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Plant shopping soon? Avoid buying invasive plants

It’s a sunny day in late February and that means I’m looking at seed catalogs and dreaming of new plants! Have you been plant shopping yet this year? Adding new plants and seeds to your garden creates new scents, textures, colors, and shapes and is the easiest way to increase biodiversity in your landscape!  

As you begin revitalizing your garden space this spring, I want to bring some attention to invasive plants, a category of plants that should strike fear and dread in your heart! Okay, maybe that’s a bit dramatic, but truly this is a topic that everyone needs to learn more about. 

Q. What is an invasive plant?

A. An invasive plant is a non-native, “alien” species that was introduced intentionally or by accident into the landscape and causes ecological and/or economic harm. These plants tend to be free from predators, parasites, and diseases that could help keep them in check. These plants reproduce rapidly with multiple methods (i.e. seeds, stolons, root cuttings, runners, etc.) and spread aggressively. They tend to be deer resistant or deer tolerant, a big reason why they are purchased and planted in landscapes. Below is a photo of purple loosestrife. Notice how it is creating a monoculture, a visual key that might mean the plant is “invasive.”

Invasive purple loosestrife (Lythrum salicaria).
Photo: Richard Gardner, Bugwood.org

Did you know that some invasives are still for sale at nurseries, greenhouses, and in mail-order catalogs?   

It’s true. Many of the plants on “watch lists” are still readily available to purchase. Japanese barberry is an invasive plant that is a very popular landscape plant still being widely planted today; however, research shows that black legged ticks have been found in areas with invasive barberry thickets because these non-native, invasive forest shrub thickets create ideal microclimates.   

Invasive Japanese barberry (Berberis thunbergii). Photo: Jon Ruter, University of Georgia, Bugwood.org

Another example of human health concern is that higher numbers of lone star ticks are found in stands of invasive bush honeysuckle.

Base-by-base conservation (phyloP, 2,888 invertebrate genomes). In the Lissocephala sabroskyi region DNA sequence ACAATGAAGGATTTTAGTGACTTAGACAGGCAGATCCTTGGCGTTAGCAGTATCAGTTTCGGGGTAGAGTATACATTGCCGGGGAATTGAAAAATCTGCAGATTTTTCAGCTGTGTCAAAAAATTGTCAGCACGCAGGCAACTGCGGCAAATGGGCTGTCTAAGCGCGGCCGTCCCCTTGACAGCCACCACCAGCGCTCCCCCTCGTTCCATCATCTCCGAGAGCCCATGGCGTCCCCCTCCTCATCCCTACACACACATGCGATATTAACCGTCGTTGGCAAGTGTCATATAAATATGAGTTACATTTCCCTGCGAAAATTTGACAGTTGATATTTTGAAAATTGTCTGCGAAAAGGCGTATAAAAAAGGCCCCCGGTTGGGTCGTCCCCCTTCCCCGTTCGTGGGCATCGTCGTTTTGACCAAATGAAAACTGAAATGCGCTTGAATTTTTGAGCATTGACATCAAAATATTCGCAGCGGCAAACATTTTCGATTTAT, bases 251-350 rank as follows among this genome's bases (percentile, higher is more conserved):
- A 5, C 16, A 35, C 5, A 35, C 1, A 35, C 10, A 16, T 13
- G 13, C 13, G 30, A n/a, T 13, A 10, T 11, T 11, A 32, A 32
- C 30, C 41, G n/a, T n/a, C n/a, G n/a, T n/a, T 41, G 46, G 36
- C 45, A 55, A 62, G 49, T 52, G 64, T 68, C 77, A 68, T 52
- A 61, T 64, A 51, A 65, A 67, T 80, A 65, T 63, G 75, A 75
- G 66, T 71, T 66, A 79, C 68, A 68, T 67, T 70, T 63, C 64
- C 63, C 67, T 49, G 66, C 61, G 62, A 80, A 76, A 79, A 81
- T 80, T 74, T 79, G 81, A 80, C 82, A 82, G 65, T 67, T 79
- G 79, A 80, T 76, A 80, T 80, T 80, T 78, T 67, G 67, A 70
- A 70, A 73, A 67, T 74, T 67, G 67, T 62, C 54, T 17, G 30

Q. What’s the big deal with invasive plants?

A. The biggest issue is that invasive plants are better at competing for light, water, and nutrients. In Spring, invasives turn green and break dormancy earlier than native plants, thus giving them a big advantage on growing taller and blocking more sunlight and moisture from the smaller plants. Deer prefer natives and will browse them first. So not only are the invasive plants getting more sun and water, the natives are continually being nipped back by wildlife.    

Native insects often do not eat non-native plants and have not had time to develop an ecological dependency on them. Plants are energy producers and the beginning of many food chains. Specific plants are needed for specialist relationships, thus, reduced insect populations result in less available food for organisms further up the food chain. Read more about this concept in this article on biodiversity for the birds from the University of Delaware.

The photo below shows lesser celandine (Ficaria verna), another invasive plant that is aggressive. You can see it is greening up before its surrounding plants— and it appears to be spreading widely on this site. If lesser celandine was not present at this site, there would instead be a mixture of many different plant species in this small area. 

Lesser celandine, also called fig buttercup (Ficaria verna). Photo: David L. Clement, University of Maryland

Q. How is a plant designated as invasive?

A. Plant categories vary between different agencies, organizations, and states. With regard to legal definitions and restrictions, the Maryland Department of Agriculture (MDA) maintains a list of invasive plants (PDF) that are divided into two tiers, which carry different levels of regulation. The chart below lists Tier 2 invasive plant species in Maryland.

List of Maryland Tier 2 Invasive Plants. Source: Maryland Department of Agriculture

Here is an example of winged burning bush (Euonymus alatus), a Tier 2 invasive plant in the state of Maryland, which means that anytime this plant is sold, it is required to have a warning sign that informs purchasers of its aggressive nature.

Invasive burning bush (Euonymus alatus). Photo: Leslie J. Mehrhoff, University of Connecticut, Bugwood.org

Q. Why are invasive plants successful? 

A. Invasive plant species produce large quantities of seeds and thrive on disturbed soils.  Invasive plant seeds are often distributed by birds, deer, wind, or unknowingly by humans, allowing seeds to move great distances. Some invasives have aggressive root systems that spread long distances from a single plant. See this image of invasive Nandina domestica, sacred bamboo, as an example of a plant that produces large showy fruits containing seeds.

Invasive Nandina domestica, sacred bamboo. Photo: Leslie J. Mehrhoff, University of Connecticut, Bugwood.org

As you begin adding new plants to your landscape, please check out these great resources for non-invasive suggestions: 

Resources for invasive plant identification: 

Everyone can help in the fight against invasive plants! Over the next few months, I will be highlighting some common invasive plants. Check out the University of Maryland Extension website on Introduction to Invasive Plants for more information on how to reduce invasive plants. The absolute best way is to just never plant or introduce them into your landscape. 

By Ashley Bodkins, Senior Agent Associate and Master Gardener Coordinator, Garrett County, Maryland. Read more posts by Ashley.

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